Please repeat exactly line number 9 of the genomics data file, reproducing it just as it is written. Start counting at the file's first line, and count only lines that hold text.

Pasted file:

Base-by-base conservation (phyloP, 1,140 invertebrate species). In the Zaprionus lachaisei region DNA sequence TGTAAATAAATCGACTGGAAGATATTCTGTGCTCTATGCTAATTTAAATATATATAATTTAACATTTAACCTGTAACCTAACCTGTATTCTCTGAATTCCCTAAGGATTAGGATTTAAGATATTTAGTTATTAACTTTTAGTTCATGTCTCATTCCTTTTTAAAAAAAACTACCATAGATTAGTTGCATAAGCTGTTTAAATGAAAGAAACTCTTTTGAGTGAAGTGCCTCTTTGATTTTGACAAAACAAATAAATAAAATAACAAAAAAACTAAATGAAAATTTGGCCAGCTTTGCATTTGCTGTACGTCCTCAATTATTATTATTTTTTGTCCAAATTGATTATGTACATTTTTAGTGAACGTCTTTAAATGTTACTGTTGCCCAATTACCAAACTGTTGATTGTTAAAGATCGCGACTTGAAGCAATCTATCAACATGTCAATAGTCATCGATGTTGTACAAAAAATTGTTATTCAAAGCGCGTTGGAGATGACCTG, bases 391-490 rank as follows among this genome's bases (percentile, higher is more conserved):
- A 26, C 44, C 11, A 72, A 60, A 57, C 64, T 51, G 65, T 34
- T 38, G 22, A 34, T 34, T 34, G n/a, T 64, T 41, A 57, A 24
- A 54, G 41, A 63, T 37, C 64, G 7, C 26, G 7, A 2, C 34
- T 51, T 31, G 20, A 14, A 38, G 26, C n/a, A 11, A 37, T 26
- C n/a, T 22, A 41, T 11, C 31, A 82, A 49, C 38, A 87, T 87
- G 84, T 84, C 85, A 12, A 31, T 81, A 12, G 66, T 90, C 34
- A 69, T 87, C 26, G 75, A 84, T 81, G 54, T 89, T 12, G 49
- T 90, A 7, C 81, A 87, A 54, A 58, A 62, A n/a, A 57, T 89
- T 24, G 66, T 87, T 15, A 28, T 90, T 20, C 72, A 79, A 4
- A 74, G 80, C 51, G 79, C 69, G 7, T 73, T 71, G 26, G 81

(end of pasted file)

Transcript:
- T 90, A 7, C 81, A 87, A 54, A 58, A 62, A n/a, A 57, T 89